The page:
Some people forget there’s more to the ATF than the humorless Men In Black peeling the Molon Labe stickers off their SHOT Show display, but they are justifiably proud of their investigatory prowess on arsons. This is what they themselves consider their finest hour in arson investigation.
On New Year’s Eve, 1986, the casino at the Dupont Plaza in San Juan, Puerto Rico was going to close early — at 6 PM — and the workers were going to get a holiday night off. Most of the workers were pleased, but a handful of them were not — embittered by a long and unsuccessful organizing campaign, union activists with Teamsters Local 901 decided to teach the company a lesson on the last day of the year. Mess with the Teamsters? You’re going to pay. The owners and managers had heard those threats before — in fact, Teamsters had set three small fires prior to their masterpiece — and shrugged them off.
This is the first of a three-part story on the fire itself, from Rescue 911, with narration by William Shatner. (The other two parts should autoplay after the first ends).
The ATF describes the fire like this:
At 3:30 p.m. a fire broke out. Employees attempted to suppress it to no avail. The manual fire evacuation alarm installed in the high-rise tower malfunctioned. As verbal warnings about the fire echoed through the lower levels of the hotel, smoke began spreading into the casino. Even this did not provoke a full evacuation; only a few individuals began moving to the exits.
Flashover occurred in the south ballroom and fire violently vented into a stairway/foyer area, spewing deadly products of combustion toward the lobby and casino.
Within eight to 13 minutes after the discovery of the fire, heavy black smoke billowed through the main lobby, past the casino and out the spiral stairway exit. Smoke heated to 600 degrees Fahrenheit filled the two-story high foyer, shattering its exterior glass panels. Almost simultaneously, the hot gases and flames exploded the glass wall between the foyer and the casino. Within 45 seconds, a front of black smoke followed by flames swept through the lobby and the entire length of the casino, killing dozens. The inferno engulfed the high-rise tower, trapping hundreds of occupants. Rescue workers rushed to the top floors, herding the panicky occupants upwards and onto the roof where helicopters lifted them to safety.
The death toll was more from toxic smoke than from direct thermal injuries. As one firefighter explains in the videos above, “The smoke was so toxic that people could die… from two or three respirations.”
From 94 to 98 people died — the period stories disagree, possibly because some bodies took time to recover, and some of the injured didn’t pull through. Approximately 150 were injured.
It was helicopter rescues that kept the death toll from being twice or three times as high. The rescues were hairy, because of the narrow ledge; a small Hughes 500 (military guys, think Little Bird) could make it, a Bell 206 hung over the edge, and larger, more capable military helicopters like a PR Army National Guard UH-1H and Coast Guard Sea Kings and Eurocopters had to hover with one skid or one wheel on and one in the air, inches from disaster.
Not all the fatalities were tourists.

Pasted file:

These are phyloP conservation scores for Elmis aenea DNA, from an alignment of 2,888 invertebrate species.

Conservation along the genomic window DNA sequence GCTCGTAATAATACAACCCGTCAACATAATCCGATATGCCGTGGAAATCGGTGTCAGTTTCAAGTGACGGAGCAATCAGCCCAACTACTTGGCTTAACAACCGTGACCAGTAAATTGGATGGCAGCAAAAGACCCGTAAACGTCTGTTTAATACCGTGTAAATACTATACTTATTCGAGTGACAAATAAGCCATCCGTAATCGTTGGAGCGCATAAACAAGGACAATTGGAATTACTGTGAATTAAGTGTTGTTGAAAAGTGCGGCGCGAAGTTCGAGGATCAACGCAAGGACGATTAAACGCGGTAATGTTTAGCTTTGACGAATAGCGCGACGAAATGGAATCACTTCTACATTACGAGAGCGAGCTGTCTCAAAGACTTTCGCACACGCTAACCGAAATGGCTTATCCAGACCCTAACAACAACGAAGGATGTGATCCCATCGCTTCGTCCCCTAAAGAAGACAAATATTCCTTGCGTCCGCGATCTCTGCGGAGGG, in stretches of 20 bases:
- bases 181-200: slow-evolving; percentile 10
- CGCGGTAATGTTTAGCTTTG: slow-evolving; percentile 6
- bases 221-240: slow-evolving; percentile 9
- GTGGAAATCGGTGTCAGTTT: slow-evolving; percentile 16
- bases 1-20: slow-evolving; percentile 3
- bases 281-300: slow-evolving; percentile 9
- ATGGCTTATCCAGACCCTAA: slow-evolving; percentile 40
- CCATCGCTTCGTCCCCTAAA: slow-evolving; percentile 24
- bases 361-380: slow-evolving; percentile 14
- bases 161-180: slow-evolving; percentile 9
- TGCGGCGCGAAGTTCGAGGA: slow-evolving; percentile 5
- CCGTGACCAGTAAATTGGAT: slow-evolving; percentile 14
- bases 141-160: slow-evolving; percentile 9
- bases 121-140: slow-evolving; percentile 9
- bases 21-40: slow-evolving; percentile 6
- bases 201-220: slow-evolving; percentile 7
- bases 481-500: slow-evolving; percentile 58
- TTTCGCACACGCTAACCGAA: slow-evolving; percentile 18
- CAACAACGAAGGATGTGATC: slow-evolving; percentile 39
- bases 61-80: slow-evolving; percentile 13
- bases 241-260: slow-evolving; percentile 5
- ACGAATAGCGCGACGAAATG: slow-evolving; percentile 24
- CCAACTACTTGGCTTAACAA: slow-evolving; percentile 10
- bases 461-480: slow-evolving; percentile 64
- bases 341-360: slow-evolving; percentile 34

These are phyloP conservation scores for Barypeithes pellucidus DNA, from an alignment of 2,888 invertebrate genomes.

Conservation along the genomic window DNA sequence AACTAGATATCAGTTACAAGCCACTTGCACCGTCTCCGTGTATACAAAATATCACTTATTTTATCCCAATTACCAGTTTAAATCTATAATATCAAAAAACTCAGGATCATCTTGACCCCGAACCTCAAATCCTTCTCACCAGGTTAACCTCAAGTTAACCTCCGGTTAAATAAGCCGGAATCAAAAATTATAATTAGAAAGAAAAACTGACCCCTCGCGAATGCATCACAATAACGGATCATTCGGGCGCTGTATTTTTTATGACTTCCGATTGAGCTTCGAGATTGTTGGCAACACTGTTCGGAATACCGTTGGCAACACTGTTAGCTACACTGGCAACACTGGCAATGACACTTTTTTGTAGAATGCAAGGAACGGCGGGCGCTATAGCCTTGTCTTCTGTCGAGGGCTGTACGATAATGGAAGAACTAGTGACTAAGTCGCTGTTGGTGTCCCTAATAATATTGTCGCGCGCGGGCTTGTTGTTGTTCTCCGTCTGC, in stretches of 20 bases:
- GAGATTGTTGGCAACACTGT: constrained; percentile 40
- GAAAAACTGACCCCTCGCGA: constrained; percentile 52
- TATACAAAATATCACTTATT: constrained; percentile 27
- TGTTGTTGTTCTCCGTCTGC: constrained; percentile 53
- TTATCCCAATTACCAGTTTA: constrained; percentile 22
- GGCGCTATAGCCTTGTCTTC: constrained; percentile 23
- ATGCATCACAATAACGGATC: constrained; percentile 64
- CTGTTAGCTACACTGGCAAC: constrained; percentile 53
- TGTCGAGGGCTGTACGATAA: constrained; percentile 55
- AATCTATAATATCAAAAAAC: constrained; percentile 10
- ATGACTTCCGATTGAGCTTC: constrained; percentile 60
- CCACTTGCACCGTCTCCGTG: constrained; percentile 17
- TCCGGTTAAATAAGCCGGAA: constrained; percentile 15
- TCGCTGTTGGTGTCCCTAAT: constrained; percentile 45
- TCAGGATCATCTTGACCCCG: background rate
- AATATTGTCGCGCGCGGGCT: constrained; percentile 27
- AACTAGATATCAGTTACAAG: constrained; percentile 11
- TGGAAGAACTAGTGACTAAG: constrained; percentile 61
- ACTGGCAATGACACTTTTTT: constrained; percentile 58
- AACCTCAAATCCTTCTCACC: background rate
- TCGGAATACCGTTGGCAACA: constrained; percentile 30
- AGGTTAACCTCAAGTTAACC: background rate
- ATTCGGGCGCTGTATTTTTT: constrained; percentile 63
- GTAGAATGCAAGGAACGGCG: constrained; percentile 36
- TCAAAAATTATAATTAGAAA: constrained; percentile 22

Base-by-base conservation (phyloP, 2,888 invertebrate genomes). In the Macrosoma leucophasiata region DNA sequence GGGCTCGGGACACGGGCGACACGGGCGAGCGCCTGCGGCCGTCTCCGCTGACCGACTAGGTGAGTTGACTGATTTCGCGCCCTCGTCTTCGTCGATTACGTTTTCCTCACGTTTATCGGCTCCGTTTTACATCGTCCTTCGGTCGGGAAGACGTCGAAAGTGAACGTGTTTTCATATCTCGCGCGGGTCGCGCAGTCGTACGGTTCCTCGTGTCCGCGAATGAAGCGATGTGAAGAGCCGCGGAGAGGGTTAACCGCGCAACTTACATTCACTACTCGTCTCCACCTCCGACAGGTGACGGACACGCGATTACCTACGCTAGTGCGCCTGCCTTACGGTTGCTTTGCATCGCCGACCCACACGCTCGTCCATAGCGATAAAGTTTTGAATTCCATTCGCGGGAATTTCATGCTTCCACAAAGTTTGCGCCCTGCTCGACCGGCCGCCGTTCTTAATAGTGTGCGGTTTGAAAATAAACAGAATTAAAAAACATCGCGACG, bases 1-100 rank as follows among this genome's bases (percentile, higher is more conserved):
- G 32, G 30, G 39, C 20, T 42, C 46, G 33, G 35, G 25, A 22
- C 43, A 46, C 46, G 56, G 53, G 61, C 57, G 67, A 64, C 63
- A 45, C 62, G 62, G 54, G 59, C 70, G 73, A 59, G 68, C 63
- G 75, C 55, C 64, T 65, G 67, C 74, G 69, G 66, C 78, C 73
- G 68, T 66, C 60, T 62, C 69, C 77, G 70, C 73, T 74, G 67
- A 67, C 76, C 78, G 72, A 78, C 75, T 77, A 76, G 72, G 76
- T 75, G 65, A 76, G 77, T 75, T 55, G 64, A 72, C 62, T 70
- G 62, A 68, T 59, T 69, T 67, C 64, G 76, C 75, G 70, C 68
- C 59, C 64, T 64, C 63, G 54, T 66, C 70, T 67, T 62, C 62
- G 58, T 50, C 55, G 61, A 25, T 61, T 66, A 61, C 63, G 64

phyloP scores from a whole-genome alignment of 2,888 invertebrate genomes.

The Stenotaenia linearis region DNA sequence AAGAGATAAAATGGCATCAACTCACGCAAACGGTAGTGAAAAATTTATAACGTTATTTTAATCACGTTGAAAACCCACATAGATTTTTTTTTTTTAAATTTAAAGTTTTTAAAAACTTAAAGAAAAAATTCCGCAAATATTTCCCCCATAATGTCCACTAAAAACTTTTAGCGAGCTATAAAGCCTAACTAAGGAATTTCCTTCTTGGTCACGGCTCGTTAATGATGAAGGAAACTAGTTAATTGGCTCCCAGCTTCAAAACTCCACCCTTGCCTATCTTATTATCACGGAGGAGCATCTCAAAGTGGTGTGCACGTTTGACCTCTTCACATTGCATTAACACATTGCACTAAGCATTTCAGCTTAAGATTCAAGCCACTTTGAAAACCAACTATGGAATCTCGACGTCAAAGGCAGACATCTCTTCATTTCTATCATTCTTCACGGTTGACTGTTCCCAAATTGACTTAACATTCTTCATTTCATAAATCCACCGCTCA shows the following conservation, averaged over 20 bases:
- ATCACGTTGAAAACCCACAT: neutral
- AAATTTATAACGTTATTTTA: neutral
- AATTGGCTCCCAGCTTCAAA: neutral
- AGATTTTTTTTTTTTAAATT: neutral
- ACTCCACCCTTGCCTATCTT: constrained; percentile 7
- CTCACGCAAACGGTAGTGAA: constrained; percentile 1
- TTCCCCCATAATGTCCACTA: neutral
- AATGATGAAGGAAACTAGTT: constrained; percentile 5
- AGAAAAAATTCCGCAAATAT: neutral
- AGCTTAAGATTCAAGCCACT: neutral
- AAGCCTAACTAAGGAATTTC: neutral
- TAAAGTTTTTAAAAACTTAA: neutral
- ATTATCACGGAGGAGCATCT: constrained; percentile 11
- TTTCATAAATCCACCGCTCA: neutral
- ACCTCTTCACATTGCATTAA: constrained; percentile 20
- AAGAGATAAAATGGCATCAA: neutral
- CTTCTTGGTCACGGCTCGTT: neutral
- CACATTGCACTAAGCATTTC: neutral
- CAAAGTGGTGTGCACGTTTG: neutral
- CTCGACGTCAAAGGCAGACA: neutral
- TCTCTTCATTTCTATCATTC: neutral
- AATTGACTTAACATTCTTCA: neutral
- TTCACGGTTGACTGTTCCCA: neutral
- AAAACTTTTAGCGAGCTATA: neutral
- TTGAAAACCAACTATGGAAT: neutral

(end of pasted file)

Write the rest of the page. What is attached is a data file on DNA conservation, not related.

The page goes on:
One of the fatalities was a U.S. Secret Service special agent working on a counterfeiting investigation; his charred body was found in the currency counting room adjacent to the casino. Most of the fatalities and injuries occurred in the casino when the visitors were blanketed by the racing smoke and flame front. Miraculously, only one person in the high-rise tower died. The damage to the building was estimated to be $6 million.
Because of the multiple explosions, witnesses thought the conflagration was a bombing incident. But based on the physical evidence found at the scene and from more than 400 witness statements and interviews, ATF determined that the fire was an intentional act of arson; that the area of origin was in a stack of furniture in the south ballroom; and that the fire was initiated by one or more cans of Sterno-type cooking fuel placed or thrown at the points of origin.
The union activists who started the fire were quickly rounded up. Several pled guilty (they had meant to punish the company for not recognizing their union, and frighten tourists, not murder people. Their attorneys said that they were aghast at the consequences of their own actions). One committed suicide by jumping from a tall building. Despite the claimed remorse, though, all maintained a strict code of omerta with respect to the planning of the massacre and the foreknowledge of Teamster Local 901 and national leaders.
The New York Times, which had a pro-union editorial policy at the time, excised any mention of the labor dispute from their reports, and were still in denial about the cause of the disaster 10 days later. The union countercharged that the deaths were the hotel’s fault for not having more emergency exits.
The Teamster leaders who ordered the fire were too well-connected politically with the PR territorial government; they were never investigated or charged, nor were the Teamsters who created the diversion for the Teamster firebugs. But there would have been no convictions at all, if not for the efforts of the ATF Regional and National Response arson teams.
The rank-and-file murderers were sentenced to 99 years in prison — el máximo according to Puerto Rican law — but most if not all of them have received clemency from Teamsters-connected politicians.
Renovations to the building took ten years, and it reopened in 1995 as a Marriott property.
The National Institute of Standards and Technology has published a technical paper on the early spread of the fire. You may download it at this link: